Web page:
The rhetorical dimensions of radical flank effects: investigations into the influence of emerging radical voices on the rhetoric of long-standing moderate organizations in two social movements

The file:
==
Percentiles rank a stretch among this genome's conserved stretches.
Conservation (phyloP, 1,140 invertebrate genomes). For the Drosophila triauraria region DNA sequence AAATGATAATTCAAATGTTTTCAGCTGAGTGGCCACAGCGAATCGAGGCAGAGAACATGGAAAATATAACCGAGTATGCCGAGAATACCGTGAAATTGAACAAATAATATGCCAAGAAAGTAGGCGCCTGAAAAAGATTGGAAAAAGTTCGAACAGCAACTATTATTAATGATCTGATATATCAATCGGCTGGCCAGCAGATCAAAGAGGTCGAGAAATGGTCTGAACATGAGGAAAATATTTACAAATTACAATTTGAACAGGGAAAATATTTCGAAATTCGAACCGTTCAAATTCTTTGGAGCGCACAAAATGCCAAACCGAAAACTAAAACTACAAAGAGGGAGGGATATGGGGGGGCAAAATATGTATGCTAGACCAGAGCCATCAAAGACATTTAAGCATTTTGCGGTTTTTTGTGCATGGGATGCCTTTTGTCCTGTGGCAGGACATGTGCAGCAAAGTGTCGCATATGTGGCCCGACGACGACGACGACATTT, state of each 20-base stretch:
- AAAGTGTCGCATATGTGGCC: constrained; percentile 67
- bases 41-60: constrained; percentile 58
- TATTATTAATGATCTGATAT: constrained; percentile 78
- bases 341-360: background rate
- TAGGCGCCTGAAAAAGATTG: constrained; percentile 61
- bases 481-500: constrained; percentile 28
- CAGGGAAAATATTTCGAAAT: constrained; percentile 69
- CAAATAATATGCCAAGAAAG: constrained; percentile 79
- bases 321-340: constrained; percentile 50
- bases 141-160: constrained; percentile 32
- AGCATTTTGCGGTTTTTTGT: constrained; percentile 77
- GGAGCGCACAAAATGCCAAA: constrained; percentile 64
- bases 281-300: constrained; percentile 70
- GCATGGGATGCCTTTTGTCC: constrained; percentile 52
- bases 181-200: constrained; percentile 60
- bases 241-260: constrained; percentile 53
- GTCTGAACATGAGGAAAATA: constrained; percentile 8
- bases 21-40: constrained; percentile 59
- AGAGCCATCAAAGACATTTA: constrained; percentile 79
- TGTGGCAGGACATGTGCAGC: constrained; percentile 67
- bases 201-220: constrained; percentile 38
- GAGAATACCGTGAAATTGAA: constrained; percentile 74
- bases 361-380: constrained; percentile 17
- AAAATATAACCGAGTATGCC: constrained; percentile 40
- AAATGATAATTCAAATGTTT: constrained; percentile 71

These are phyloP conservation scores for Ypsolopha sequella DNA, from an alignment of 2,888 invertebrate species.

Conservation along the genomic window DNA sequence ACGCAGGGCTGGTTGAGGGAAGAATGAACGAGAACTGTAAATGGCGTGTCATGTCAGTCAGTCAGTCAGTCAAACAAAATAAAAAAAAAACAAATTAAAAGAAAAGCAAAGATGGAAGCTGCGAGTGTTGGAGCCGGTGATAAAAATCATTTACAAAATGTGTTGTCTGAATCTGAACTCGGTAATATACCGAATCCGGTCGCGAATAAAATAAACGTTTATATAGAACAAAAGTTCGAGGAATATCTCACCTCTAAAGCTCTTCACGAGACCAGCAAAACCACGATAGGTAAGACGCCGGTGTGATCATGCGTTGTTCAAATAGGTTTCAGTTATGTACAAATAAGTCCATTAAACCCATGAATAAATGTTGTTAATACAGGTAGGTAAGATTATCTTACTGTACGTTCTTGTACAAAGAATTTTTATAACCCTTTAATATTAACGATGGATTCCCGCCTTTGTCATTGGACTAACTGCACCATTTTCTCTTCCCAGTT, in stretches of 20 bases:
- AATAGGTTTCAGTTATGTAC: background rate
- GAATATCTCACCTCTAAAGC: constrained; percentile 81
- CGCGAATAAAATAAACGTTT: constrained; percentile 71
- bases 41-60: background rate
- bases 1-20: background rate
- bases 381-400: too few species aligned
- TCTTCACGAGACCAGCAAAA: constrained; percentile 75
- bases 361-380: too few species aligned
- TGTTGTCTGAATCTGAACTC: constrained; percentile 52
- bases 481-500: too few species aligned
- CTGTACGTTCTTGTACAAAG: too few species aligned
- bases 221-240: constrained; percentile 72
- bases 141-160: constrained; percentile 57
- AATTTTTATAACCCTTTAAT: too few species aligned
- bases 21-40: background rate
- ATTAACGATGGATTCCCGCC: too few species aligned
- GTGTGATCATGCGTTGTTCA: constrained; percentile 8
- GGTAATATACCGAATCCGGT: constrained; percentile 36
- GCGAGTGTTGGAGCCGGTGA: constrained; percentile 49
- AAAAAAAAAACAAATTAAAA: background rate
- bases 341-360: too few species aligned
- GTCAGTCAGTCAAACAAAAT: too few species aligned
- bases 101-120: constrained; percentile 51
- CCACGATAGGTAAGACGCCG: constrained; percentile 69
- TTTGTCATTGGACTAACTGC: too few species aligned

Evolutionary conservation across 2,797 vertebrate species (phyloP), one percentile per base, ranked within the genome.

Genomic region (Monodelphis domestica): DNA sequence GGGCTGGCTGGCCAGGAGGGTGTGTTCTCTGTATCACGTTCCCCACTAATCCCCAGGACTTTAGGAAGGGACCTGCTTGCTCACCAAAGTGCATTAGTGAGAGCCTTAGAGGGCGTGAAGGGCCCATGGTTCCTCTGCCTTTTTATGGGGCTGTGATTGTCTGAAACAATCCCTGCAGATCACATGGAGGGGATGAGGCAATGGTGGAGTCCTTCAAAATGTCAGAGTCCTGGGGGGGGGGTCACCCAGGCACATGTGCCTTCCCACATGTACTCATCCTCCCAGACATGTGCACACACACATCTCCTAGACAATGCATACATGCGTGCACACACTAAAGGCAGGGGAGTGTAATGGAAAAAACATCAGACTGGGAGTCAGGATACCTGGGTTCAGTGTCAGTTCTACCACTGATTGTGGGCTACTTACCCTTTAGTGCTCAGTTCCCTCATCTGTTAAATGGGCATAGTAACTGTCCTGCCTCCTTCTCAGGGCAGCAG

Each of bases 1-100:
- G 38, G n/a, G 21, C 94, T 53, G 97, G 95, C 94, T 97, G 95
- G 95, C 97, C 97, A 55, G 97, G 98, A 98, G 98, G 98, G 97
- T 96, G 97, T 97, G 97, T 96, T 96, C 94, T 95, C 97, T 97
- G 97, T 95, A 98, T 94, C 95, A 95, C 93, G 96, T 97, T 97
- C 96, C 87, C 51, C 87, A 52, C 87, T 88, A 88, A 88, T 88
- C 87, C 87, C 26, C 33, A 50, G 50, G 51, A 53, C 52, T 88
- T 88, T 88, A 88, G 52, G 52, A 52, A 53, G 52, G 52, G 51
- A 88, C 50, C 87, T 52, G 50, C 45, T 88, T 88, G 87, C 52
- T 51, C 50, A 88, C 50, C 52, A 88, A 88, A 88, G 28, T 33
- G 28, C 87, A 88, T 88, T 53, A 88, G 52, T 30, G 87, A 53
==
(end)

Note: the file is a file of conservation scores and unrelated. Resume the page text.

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Guided by an interest in the origins of social change, this dissertation investigates how long-standing social movement organizations adopt and promote more progressive ideologies over time. While some scholars have argued that wellestablished social movement organizations tend to occupy positions more in line with the status quo as they age, there are provocative cases in the field that challenge this perspective. In this dissertation, I examine two social movement organizations, The Humane Society of the United States (HSUS) and the Sierra Club, both of which continue to introduce new arguments and new messages into the public sphere and therefore encourage the public to embrace a larger degree of social change. In attempting to explain how these organizations have developed their discourse in the last thirty years, I focus on the impact of key emerging radical groups within the larger movement. I ask: Does the rhetoric introduced into the animal protection and environmental advocacy movements by more radical groups affect the rhetoric of more moderate organizations in those same movements? I endeavor to answer this question by tracking and analyzing the rhetoric produced by HSUS and the Sierra Club from 1970 to 2000. In conducting my investigations, I explore whether attempts on the part of radicals to expand the realm of identification (Burke, 1950) by challenging taken for granted notions concerning the value of animals/the earth and offering counter-arguments can be found in the discourse of later campaign materials produced by the moderates. In order to do this, I track shifts in the arguments presented by the moderate organizations both prior to and following the emergence of the more radical groups - People for the Ethical Treatment of Animals (PETA) and EarthFirst!. Specifically, I explore whether following the introduction of a more radical ideology into the movement, moderates begin to challenge accepted norms concerning human relations with animals/the earth, ultimately setting the stage for a reinterpretation of that relation and a broadening of the existing sphere of identification.